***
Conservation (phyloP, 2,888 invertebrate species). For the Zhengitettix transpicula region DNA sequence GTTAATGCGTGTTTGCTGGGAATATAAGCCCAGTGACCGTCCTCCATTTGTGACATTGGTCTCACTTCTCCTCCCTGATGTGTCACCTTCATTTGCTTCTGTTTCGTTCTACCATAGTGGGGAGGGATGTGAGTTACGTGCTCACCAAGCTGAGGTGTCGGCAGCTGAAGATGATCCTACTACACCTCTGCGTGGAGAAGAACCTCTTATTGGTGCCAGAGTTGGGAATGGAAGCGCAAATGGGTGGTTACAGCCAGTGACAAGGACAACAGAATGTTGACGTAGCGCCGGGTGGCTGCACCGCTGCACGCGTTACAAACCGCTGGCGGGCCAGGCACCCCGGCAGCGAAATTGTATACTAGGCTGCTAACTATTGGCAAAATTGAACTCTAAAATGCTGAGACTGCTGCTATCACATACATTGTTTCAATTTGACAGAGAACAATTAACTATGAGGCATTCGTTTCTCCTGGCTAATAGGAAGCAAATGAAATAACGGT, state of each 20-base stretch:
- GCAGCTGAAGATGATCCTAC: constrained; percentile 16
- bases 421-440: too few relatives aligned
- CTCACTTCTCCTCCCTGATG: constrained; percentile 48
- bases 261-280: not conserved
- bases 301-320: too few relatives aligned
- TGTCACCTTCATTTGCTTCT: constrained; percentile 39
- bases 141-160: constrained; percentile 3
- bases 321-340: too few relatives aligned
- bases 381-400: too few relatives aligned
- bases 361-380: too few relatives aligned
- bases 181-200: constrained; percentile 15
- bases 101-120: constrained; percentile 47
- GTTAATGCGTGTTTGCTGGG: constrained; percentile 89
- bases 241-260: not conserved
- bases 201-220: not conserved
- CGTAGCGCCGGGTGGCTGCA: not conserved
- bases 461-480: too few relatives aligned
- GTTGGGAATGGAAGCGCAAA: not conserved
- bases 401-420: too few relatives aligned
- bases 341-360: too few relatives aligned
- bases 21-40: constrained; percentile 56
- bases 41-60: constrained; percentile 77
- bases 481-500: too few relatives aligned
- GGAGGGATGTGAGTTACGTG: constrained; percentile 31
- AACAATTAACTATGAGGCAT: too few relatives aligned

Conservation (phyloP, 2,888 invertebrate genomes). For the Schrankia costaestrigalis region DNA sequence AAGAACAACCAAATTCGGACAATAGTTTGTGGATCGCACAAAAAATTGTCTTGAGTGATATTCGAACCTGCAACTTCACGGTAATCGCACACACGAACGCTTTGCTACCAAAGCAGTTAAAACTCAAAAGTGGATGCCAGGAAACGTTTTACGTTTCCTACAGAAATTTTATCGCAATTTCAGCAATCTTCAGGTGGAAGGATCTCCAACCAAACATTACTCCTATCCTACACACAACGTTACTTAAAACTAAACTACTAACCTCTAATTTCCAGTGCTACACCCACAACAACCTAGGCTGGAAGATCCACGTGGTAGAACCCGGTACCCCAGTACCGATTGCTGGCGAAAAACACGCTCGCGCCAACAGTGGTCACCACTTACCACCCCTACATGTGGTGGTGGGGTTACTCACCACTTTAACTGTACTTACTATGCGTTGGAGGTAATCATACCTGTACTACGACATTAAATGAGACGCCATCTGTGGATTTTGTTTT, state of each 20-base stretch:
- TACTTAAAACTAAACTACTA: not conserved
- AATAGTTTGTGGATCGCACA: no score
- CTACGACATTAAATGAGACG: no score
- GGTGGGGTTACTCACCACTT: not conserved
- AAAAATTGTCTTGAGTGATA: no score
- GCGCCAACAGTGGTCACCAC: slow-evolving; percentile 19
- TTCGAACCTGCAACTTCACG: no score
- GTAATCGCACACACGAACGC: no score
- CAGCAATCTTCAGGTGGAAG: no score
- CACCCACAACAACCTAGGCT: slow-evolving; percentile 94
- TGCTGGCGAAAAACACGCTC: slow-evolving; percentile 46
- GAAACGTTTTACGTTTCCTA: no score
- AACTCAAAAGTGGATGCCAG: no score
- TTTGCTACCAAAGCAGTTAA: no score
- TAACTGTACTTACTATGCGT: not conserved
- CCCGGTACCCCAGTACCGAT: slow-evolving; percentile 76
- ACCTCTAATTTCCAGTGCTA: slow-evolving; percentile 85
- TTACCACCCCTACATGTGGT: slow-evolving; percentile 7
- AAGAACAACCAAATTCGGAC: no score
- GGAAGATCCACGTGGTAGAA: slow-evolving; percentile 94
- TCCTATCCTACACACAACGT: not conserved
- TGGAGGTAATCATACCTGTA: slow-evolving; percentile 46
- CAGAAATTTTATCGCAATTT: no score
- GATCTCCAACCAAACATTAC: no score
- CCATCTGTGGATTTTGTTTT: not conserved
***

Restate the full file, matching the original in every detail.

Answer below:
Conservation (phyloP, 2,888 invertebrate species). For the Zhengitettix transpicula region DNA sequence GTTAATGCGTGTTTGCTGGGAATATAAGCCCAGTGACCGTCCTCCATTTGTGACATTGGTCTCACTTCTCCTCCCTGATGTGTCACCTTCATTTGCTTCTGTTTCGTTCTACCATAGTGGGGAGGGATGTGAGTTACGTGCTCACCAAGCTGAGGTGTCGGCAGCTGAAGATGATCCTACTACACCTCTGCGTGGAGAAGAACCTCTTATTGGTGCCAGAGTTGGGAATGGAAGCGCAAATGGGTGGTTACAGCCAGTGACAAGGACAACAGAATGTTGACGTAGCGCCGGGTGGCTGCACCGCTGCACGCGTTACAAACCGCTGGCGGGCCAGGCACCCCGGCAGCGAAATTGTATACTAGGCTGCTAACTATTGGCAAAATTGAACTCTAAAATGCTGAGACTGCTGCTATCACATACATTGTTTCAATTTGACAGAGAACAATTAACTATGAGGCATTCGTTTCTCCTGGCTAATAGGAAGCAAATGAAATAACGGT, state of each 20-base stretch:
- GCAGCTGAAGATGATCCTAC: constrained; percentile 16
- bases 421-440: too few relatives aligned
- CTCACTTCTCCTCCCTGATG: constrained; percentile 48
- bases 261-280: not conserved
- bases 301-320: too few relatives aligned
- TGTCACCTTCATTTGCTTCT: constrained; percentile 39
- bases 141-160: constrained; percentile 3
- bases 321-340: too few relatives aligned
- bases 381-400: too few relatives aligned
- bases 361-380: too few relatives aligned
- bases 181-200: constrained; percentile 15
- bases 101-120: constrained; percentile 47
- GTTAATGCGTGTTTGCTGGG: constrained; percentile 89
- bases 241-260: not conserved
- bases 201-220: not conserved
- CGTAGCGCCGGGTGGCTGCA: not conserved
- bases 461-480: too few relatives aligned
- GTTGGGAATGGAAGCGCAAA: not conserved
- bases 401-420: too few relatives aligned
- bases 341-360: too few relatives aligned
- bases 21-40: constrained; percentile 56
- bases 41-60: constrained; percentile 77
- bases 481-500: too few relatives aligned
- GGAGGGATGTGAGTTACGTG: constrained; percentile 31
- AACAATTAACTATGAGGCAT: too few relatives aligned

Conservation (phyloP, 2,888 invertebrate genomes). For the Schrankia costaestrigalis region DNA sequence AAGAACAACCAAATTCGGACAATAGTTTGTGGATCGCACAAAAAATTGTCTTGAGTGATATTCGAACCTGCAACTTCACGGTAATCGCACACACGAACGCTTTGCTACCAAAGCAGTTAAAACTCAAAAGTGGATGCCAGGAAACGTTTTACGTTTCCTACAGAAATTTTATCGCAATTTCAGCAATCTTCAGGTGGAAGGATCTCCAACCAAACATTACTCCTATCCTACACACAACGTTACTTAAAACTAAACTACTAACCTCTAATTTCCAGTGCTACACCCACAACAACCTAGGCTGGAAGATCCACGTGGTAGAACCCGGTACCCCAGTACCGATTGCTGGCGAAAAACACGCTCGCGCCAACAGTGGTCACCACTTACCACCCCTACATGTGGTGGTGGGGTTACTCACCACTTTAACTGTACTTACTATGCGTTGGAGGTAATCATACCTGTACTACGACATTAAATGAGACGCCATCTGTGGATTTTGTTTT, state of each 20-base stretch:
- TACTTAAAACTAAACTACTA: not conserved
- AATAGTTTGTGGATCGCACA: no score
- CTACGACATTAAATGAGACG: no score
- GGTGGGGTTACTCACCACTT: not conserved
- AAAAATTGTCTTGAGTGATA: no score
- GCGCCAACAGTGGTCACCAC: slow-evolving; percentile 19
- TTCGAACCTGCAACTTCACG: no score
- GTAATCGCACACACGAACGC: no score
- CAGCAATCTTCAGGTGGAAG: no score
- CACCCACAACAACCTAGGCT: slow-evolving; percentile 94
- TGCTGGCGAAAAACACGCTC: slow-evolving; percentile 46
- GAAACGTTTTACGTTTCCTA: no score
- AACTCAAAAGTGGATGCCAG: no score
- TTTGCTACCAAAGCAGTTAA: no score
- TAACTGTACTTACTATGCGT: not conserved
- CCCGGTACCCCAGTACCGAT: slow-evolving; percentile 76
- ACCTCTAATTTCCAGTGCTA: slow-evolving; percentile 85
- TTACCACCCCTACATGTGGT: slow-evolving; percentile 7
- AAGAACAACCAAATTCGGAC: no score
- GGAAGATCCACGTGGTAGAA: slow-evolving; percentile 94
- TCCTATCCTACACACAACGT: not conserved
- TGGAGGTAATCATACCTGTA: slow-evolving; percentile 46
- CAGAAATTTTATCGCAATTT: no score
- GATCTCCAACCAAACATTAC: no score
- CCATCTGTGGATTTTGTTTT: not conserved